shambala, 1988), 191. 3. richard K. Payne, “Ajikan: ritual and meditation in the shingon tradition,” in Re-Visioning “KamakuraBuddhism, ed. richard K. Payne (honolulu: University of hawaii Press, 1998), 222–224. 4. scriptural sources for a-syllable contemplation include Darijing 3,

Taishō 848, chap. 6, 18:19c–24a, and Putixin lun, Taishō 1665, 32:574a–b; see also the discussion of the a-syllable in Darijing shu 7, Taishō 1796, 39:649a–657c. 5. Shō ji jissō gi 聲字實相義, Kōbō Daishi zenshū, ed. Mikkyō Bunka

Kenkyūjo, 8 vols. (Wakayama Prefecture, Kōyasan: Mikkyō Bunka Kenkyūjo, 1965–1968), 1:524; Kūkai: Major Works, trans. yoshito s. hakeda (new york: Columbia University Press, 1972), 239. 6. as Payne has noted,

the modernist assumption that ritual and meditation constitute two different, opposing categories simply does not apply to a-syllable contemplation, an observation that applies to esoteric Buddhist practice in general. see “Ajikan,” 221. 7. Taishō

2432, 77:415a–416a. 8. Sawa ryūken and others, eds., Mikkyō jiten (Kyoto: Hōzōkan, 1975), 6–7. for a description of some forms of a-syllable contemplation, see yamasaki, Shingon, 190–215, and

Payne, “Ajikan,” 228–231. 9. Ajikan gi 阿字觀儀, in Kōgyō Daishi zenshū, ed. Tomita Kōjun, 2 vols. (1935; repr., Tokyo: Hōsenji, 1977), 2:999–1001 (hereafter KDZ), and Kōgyō Daishi senjutsu shū, ed. Miyasaka yūshō (1977; rev. ed., Tokyo:

Sankibō Busshorin, 1989), 1:226–228 (hereafter KDS). the KDZ version preserves the original kanbun; KDS has been rendered into Japanese and includes notes. the english translation is from ryūichi Abé, “from

Kūkai to Kakuban: A Study of Shingon Buddhist dharma transmission” (Phd diss., Columbia University, 1991), 394, slightly modified. 10. Ichigo taiyō himitsu shū 一期大要秘密集, KDZ 2:1210–1211; KDS 1:169–170. 11. Buppō yume monogatari 佛法夢物語, in Kana hōgo shū, Nihon koten bungaku taikei 83, ed. Miyasaka yūshō (Tokyo: Iwanami Shoten, 1964), 223–223 (here

Pacific World186 after NKBT); William M. Bodiford, trans., “Chidō’s Dreams of Buddhism,” in Religions of Japan in Practice, ed. tanabe (see note 1), 243, slightly modified. A virtually identical text, the Yume no ki (夢記 or 由迷能起) attributed

to hakuun Egyō (白雲慧暁, 1223–1297), a disciple of the Zen teacher enni, appears in Dai Nihon bukkyō zensho, ed. Suzuki Gakujitsu Zaidan, 100 vols. (Tokyo: Suzuki Gakujitsu Zaidan, 1970–1973), 48:269b

(hereafter DNBZ). 12. on shinnyokan (眞如觀), see Jacqueline i. stone, Original Enlightenment and the Transformation of Medieval Japanese Buddhism (honolulu: University of hawaii Press, 1999), 191–199, and “the Contemplation of suchness,” in Religions of Japan in Practice, tanabe (see note 1), 199–209. 13. “Ajikan,” 236–237. 14. Byōchū shugyō ki 病中修行記, Shingonshū anjin zensho, ed. Hase Hōshū (Kyoto: rokudaishinbōsha, 1913–1914), 2:781–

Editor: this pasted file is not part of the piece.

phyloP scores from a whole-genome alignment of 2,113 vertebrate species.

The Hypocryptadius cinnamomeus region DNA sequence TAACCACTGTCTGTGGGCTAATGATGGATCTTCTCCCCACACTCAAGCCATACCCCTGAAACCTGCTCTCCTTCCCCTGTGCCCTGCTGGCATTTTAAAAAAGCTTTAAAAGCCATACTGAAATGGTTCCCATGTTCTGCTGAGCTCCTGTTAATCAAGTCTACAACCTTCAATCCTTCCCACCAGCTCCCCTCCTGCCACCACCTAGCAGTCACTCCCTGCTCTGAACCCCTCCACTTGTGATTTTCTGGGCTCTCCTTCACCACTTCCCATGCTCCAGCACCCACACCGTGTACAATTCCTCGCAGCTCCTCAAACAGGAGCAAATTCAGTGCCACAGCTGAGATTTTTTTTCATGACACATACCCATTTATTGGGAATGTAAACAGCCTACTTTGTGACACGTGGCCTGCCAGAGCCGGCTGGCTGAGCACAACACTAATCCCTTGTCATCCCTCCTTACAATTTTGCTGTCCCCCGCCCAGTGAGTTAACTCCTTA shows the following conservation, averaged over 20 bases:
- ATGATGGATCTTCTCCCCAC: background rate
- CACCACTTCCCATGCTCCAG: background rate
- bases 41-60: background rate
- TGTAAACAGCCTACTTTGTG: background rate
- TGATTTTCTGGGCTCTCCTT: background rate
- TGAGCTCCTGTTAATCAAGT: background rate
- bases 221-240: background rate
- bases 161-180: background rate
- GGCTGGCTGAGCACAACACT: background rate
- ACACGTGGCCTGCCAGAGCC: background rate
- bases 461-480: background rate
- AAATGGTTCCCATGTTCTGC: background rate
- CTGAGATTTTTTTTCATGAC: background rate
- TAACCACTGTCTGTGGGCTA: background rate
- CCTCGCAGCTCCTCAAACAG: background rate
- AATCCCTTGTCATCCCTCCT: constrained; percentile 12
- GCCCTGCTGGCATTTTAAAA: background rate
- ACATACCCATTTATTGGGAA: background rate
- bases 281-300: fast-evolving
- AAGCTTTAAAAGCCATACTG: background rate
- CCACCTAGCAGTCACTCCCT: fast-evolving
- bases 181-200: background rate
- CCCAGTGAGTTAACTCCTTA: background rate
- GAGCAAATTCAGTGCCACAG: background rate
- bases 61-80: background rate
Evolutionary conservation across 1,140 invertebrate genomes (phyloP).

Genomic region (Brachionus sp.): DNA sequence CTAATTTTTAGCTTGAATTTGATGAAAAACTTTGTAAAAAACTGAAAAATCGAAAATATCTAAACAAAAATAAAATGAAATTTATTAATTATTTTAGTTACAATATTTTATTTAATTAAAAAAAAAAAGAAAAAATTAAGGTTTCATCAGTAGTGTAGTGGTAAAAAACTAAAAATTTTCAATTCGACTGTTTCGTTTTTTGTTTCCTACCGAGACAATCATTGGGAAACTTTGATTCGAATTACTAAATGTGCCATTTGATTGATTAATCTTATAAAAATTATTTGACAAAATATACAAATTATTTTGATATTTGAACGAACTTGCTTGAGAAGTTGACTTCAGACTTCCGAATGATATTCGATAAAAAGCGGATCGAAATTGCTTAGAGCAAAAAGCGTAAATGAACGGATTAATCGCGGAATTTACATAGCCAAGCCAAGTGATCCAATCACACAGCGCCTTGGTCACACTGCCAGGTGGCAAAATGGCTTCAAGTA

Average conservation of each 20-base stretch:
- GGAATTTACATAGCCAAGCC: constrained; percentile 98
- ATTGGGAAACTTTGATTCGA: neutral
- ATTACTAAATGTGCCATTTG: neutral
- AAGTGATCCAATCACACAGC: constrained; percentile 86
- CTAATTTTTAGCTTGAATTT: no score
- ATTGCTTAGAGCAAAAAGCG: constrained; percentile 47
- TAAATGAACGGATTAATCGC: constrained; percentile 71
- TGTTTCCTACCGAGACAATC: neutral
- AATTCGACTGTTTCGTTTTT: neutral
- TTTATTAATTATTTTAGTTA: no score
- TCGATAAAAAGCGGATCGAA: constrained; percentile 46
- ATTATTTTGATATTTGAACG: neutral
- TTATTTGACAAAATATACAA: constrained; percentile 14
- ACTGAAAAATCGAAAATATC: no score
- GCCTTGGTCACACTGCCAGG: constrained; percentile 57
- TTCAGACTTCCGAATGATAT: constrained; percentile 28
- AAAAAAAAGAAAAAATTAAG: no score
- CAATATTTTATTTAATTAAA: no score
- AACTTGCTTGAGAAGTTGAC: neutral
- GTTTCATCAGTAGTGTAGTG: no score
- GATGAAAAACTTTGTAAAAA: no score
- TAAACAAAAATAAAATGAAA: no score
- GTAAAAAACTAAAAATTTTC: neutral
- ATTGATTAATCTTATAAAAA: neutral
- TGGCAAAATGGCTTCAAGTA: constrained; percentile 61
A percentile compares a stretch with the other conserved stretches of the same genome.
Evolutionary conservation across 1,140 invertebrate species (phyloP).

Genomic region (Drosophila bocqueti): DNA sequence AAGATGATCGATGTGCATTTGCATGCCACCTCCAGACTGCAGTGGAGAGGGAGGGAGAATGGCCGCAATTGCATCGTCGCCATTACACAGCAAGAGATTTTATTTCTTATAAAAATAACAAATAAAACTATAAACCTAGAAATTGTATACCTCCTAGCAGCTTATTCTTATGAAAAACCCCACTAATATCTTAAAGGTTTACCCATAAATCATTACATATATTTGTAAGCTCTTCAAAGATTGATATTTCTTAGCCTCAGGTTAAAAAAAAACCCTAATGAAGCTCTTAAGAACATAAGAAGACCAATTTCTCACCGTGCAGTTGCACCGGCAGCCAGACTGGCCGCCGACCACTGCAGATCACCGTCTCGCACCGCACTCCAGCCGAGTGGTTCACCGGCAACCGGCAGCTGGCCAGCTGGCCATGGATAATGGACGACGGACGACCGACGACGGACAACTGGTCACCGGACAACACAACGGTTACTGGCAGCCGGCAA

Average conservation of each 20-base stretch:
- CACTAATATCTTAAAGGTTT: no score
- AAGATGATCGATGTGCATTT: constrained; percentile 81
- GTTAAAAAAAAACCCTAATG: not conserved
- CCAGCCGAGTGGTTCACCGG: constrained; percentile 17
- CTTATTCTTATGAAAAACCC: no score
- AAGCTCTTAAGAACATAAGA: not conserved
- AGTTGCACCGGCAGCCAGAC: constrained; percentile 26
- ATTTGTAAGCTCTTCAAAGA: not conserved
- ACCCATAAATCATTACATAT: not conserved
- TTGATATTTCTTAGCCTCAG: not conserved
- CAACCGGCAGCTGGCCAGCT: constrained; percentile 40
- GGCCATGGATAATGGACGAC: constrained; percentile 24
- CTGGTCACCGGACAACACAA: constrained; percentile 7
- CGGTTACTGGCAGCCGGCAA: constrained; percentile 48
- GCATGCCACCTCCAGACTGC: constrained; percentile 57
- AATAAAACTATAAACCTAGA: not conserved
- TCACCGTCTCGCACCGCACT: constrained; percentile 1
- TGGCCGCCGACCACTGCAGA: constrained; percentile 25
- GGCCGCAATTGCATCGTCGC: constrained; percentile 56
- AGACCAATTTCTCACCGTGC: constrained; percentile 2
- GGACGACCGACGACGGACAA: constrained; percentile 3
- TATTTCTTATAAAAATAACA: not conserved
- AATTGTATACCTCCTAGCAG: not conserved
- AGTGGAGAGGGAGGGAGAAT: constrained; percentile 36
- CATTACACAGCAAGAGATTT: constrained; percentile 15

785 (hereafter SAZ). i am indebted to James Sanford for introducing me to this text. for discussion, see Ōtani teruo, “Jichihan Byōchū shugyō ki ni tsuite,” Bukkyō bunka kenkyū 13 (1966): 43–58; Marc Bunjisters, “Jichihan and the restoration and Innovation of

Buddhist Practice,” Japanese Journal of Religious Studies 26, nos. 1–2 (1999): 65–70; and Jacqueline i. stone, “the secret art of dying: esoteric deathbed Practices in heian Japan,” in

The Buddhist Dead: Practices, Discourses, Representations, ed. Bryan J. Cuevas and Jacqueline i. stone (honolulu: University of hawaii Press, 2007), 144–151. I have followed Bunjisters in adopting the pronunciation “Jichihan.” 15. James h.

sanford, “Breath of life: the esoteric nenbutsu,” in Esoteric Buddhism in Japan (1994), repr. in Tantric Buddhism in East Asia, ed. richard K. Payne (somerville, ma: Wisdom Publications, 2006), 161–189,

and “amida’s secret life: Kakuban’s Amida hishaku,” in Approaching the Land of Bliss, ed. richard K. Payne and Kenneth K. tanaka (honolulu: University of hawaii Press, 2004), 120–138. 16. the “perfected body assembly” (jōjinne, 成身會) consists of

dainichi nyorai in the center, surrounded by four directional buddhas: Ashuku (Akṣobhya) to the east; Hōshō (ratnasambhava) to the south; fukūjōju (Amoghasiddhi) to the north; and Amida


(known also as Muryōjubutsu, 無量壽佛) to the west. Each of the five buddhas is surrounded within a moon disk by four attendant bodhisattvas; amida and his attendants compose the “lotus section” (rengebu, 蓮華部). scholars for some time

assumed that a reference in Byōchū shugyō ki to amida’s land as located “in the western direction” (SAZ 2:783) reflected Jichihan’s uncritical incorporation of conventional, exoteric understandings of the Pure Land as

lying apart from this world. However, as Ōtani has noted, such assumptions overlook the identification of Amida in the very same passage as “lord of the lotus section,” a clear reference to the diamond World mandala (“Jichihan Byōchū shugyō ki ni tsuite,” 50).

Stone: Just Open Your Mouth and Say “A” 187 17. Byōchū shugyō ki, SAZ 2:784. 18. there exist both a longer and shorter version of the esoteric amida

spell, or Amida Dhāraṇī, based on the Wuliangshou yigui (Taishō 930). their recitation is said to eradicate sins and bring about worldly benefits as well as birth in the Pure land. 19. Byōchū shugyō ki, SAZ 2:782. 20. Byōchū shugyō ki, SAZ 2:784. this interpretative structure is very close to that of the tendai threefold truth, in which the extremes of “emptiness” () and “conventional existence” (ke) are simultaneously affirmed and negated by

the middle (chū), and may reflect the influence of Jichihan’s Tendai studies. 21. this passage bears some structural similarity to the equation in medieval tendai thought of the three characters a-mi-da with the threefold truth of emptiness,